Friday, 15 May 2009
The Abdullah Toukan and Anthony Cordesman Center for Strategic International Studies) CSIS "Study on a Possible Israeli Strike on Iran's Nuclear Development Facilities" has been out since mid-March- see here. Their conclusion was:
A military strike by Israel against Iranian nuclear facilities is possible ... [but] would be complex and high-risk and would lack any assurances that the overall mission will have a high success rate.
The Israeli daily Ha'aretz chose today to publish an analysis and digest of the CSIS report in an article by Reuven Pedatzur, "Here's how Israel would destroy Iran's nuclear program". We believe this is a thinly disguised attempt to underline the view of Ha'aretz that Israel cannot afford to undertake a unilateral pre-emptive attack against Iranian nuclear facilities and should follow the Obama appeasement line. The publication of the Ha'aretz analysis comes just before the momentous meeting on Monday between Israeli PM Netanyahu and President Obama, given the rising chorus of warnings from State Department, Defense and NSC officials against a possible Israeli action against Iran's nuclear project.
Toukan and Cordesman outline attack scenarios, a suggested flight path via Syria and Turkey to avoid crossing Jordanian, Iraqi and Saudi airspace, front-line IAF aircraft (F-15's and F-16's), requisite bunker busting, ordnance (GBU 27's and 28's), possible Israeli use of Jericho ballistic missiles and target characteristics for an Iranian nuclear facilities assault. At that, their scenarios are restricted to the heavily protected Natanz centrifuge cascade hall, the Arak heavy water facility and Isfahan research facility endeavoring to setback production of plutonium weapons by perhaps three to four years from a window of 2010 to 2013.
The Ha'aretz digest of the CSIS study notes the size of the possible IAF attack force and complicated logistics:
A strike mission on the three nuclear facilities would require no fewer than 90 combat aircraft, including all 25 F-15Es in the IAF inventory and another 65 F-16I/Cs. On top of that, all the IAF's refueling planes will have to be airborne: 5 KC-130Hs and 4 B-707s. The combat aircraft will have to be refueled both en route to and on the way back from Iran. The IAF will have a hard time locating an area above which the tankers can cruise without being detected by the Syrians or the Turks.
However, the Syrian nuclear bomb factory attack in 2007 demonstrated IAF mastery of ECM and the ability to knock out radar countrywide. The joint IAF Greek air maneuvers of last summer indicated the ability of the IAF to spook the Russian S-300 anti-air missile system and coordination with refueling tankers and air sea rescue heliborne units. See a related CSIS report, here.
While the Jericho III ballistic missiles cited in the CSIS report have the range, nuclear and conventional warhead punch to hit targets in Iran, they may not be as accurate as laser guided Typhoon class cruise missiles that the Israeli Navy has equipped with both conventional and non-conventional (nuclear) warheads. Those Typhoon class cruise missiles might be launched from the 800 ton Dolphin class submarines positioned in either the Eastern Mediterranean or the Arabian Sea beyond the Straits of Hormuz. The CSIS authors, Toukan and Cordesman estimate that 48 Jericho missiles would be required to take out the three key Iranian nuclear facilities.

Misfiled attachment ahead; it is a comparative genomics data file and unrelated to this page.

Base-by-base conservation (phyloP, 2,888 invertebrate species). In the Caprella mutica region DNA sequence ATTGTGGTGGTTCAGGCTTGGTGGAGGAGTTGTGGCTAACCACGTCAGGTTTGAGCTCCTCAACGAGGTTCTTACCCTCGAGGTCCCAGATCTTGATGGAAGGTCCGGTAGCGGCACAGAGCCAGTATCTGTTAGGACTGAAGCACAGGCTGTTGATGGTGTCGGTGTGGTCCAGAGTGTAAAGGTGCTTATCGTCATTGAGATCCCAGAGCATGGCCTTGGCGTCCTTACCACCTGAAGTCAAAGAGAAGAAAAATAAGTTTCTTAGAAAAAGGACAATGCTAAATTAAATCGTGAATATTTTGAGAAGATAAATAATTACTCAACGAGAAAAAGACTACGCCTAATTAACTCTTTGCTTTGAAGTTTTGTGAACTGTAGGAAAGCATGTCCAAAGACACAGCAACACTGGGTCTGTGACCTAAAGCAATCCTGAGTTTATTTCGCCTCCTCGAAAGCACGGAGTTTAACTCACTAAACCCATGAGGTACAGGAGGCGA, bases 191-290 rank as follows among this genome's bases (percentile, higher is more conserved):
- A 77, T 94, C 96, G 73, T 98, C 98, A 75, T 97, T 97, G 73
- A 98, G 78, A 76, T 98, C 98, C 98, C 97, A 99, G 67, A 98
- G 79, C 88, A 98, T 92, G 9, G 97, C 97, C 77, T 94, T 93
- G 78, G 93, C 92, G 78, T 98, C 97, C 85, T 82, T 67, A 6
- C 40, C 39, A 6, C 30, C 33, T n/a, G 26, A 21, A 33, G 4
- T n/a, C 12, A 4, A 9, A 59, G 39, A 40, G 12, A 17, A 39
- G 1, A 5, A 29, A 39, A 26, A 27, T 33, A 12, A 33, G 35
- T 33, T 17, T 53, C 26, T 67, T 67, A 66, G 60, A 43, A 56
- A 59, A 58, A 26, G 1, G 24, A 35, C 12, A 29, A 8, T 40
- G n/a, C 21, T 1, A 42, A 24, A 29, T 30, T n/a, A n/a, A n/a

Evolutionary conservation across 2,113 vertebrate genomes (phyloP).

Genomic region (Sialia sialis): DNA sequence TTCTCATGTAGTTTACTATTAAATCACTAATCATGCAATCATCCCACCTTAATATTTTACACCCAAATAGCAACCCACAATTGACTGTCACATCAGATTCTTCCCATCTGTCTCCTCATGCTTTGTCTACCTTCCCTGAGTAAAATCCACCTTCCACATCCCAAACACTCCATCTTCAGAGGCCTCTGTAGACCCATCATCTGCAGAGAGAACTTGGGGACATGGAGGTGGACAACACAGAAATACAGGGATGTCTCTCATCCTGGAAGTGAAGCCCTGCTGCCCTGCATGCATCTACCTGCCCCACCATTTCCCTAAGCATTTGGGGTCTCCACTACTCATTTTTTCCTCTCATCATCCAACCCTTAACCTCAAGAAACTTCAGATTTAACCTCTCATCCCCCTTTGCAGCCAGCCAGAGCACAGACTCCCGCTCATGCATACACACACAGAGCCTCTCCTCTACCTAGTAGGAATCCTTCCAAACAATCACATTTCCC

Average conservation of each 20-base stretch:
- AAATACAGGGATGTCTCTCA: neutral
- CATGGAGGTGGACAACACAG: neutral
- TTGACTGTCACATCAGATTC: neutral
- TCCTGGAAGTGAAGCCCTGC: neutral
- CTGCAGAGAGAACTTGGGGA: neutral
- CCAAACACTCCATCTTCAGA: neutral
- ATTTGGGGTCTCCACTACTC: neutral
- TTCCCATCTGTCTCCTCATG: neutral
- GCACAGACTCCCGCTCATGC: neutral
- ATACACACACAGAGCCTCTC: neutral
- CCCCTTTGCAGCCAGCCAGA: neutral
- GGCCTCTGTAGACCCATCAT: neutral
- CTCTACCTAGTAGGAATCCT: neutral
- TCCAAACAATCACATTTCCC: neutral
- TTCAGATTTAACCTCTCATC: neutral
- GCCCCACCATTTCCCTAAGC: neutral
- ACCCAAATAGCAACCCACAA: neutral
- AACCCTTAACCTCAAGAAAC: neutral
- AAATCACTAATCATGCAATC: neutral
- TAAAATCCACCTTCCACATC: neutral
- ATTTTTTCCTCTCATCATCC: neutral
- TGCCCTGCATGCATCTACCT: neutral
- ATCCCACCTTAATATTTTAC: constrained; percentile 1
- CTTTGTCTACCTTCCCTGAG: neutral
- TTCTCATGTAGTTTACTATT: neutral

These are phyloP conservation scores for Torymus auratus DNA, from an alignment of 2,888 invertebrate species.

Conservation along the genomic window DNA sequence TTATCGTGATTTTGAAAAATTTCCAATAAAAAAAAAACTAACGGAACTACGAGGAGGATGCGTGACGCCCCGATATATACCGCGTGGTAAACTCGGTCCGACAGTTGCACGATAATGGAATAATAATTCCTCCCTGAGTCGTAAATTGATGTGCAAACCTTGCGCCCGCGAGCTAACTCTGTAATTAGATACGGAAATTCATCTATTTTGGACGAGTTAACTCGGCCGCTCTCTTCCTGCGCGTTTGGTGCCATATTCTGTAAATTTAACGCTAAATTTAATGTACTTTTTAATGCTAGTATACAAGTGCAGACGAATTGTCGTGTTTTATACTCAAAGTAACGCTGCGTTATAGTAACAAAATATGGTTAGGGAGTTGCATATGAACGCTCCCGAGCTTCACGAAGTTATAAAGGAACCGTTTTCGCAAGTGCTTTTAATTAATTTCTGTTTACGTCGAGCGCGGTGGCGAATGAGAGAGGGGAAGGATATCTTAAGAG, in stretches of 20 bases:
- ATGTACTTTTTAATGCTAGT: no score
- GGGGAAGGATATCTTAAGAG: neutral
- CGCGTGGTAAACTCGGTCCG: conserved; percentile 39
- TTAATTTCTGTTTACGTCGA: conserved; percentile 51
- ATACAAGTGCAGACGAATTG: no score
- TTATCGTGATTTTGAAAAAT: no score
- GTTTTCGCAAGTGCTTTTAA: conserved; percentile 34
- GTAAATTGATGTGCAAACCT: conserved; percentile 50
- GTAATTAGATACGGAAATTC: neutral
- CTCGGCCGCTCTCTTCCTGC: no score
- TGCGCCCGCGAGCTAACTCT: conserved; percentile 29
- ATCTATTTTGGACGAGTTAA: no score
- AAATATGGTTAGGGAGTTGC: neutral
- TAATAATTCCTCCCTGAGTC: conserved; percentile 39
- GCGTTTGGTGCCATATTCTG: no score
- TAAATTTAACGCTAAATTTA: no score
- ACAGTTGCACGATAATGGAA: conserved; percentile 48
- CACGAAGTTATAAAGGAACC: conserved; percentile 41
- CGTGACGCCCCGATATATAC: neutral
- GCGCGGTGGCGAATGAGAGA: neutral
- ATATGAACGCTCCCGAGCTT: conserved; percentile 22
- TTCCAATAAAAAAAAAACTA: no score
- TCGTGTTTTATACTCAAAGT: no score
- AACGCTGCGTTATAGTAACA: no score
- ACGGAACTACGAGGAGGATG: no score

The Jericho II and III ballistic missiles could also provide Israel with a wild card- an Electronic Magnetic Pulse (EMP) - attack on Iran's electrical grid and command and control net that would disrupt the entire economy, especially the nuclear development program. The Jericho III would carry a low yield nuclear warhead -less than 3 kilotons to be detonated in a low orbit of say 50 miles. The US conducted tests of an EMP back in 1962 with missiles fired from a Johnson Island test site-see here. There has been much chatter about the EMP threat to the US from Iran, given the latter's Caspian Sea exercises with Scud missiles and the findings of Congressional EMP Commission -see here. The collateral damage from an Israeli EMP assault on Iran might be destruction of satellites in low orbit in the vicinity of such an attack and the disabling of electrical grid complexes of adjacent Arab states in the Gulf.
As I have written the other non conventional option may be already in hand in Israel given its world ranked prowess in cyber-warfare- a hacking attack on the Power grid supporting the Iranian nuclear development facilities. That would have the benefits of targeting these facilities, the Revolutionary Guards command and control net, while avoiding the losses using conventional aircraft and missiles of the IAF conventional attack force.
As I said at the outset, conventional analysis would lead one to assess that Israel will have a daunting task confronting and destroying key Iranian nuclear development facilities. What is not discussed are non-conventional means of destroying key Iranian nuclear development sites. Ha'aretz in my view has chosen to emphasize the conventional scenarios for an IAF Iranian assault, for its own political agenda of appeasement of this existential threat on the cusp of PM Netanyahu's meeting with President Obama, Monday, May18th. Witness the conclusion of Ha’aretz author, Reuven Pedatzur:
Therefore, all the declarations about developing the operational capability of IAF aircraft so they can attack the nuclear facilities in Iran, and the empty promises about the ability of the Arrow missile defense system to contend effectively with the Shahab-3, not only do not help bolster Israel's power of deterrence, but actually undermine the process of building it and making it credible in Iranian eyes.
Posted on 05/15/2009 11:39 AM by Jerry Gordon
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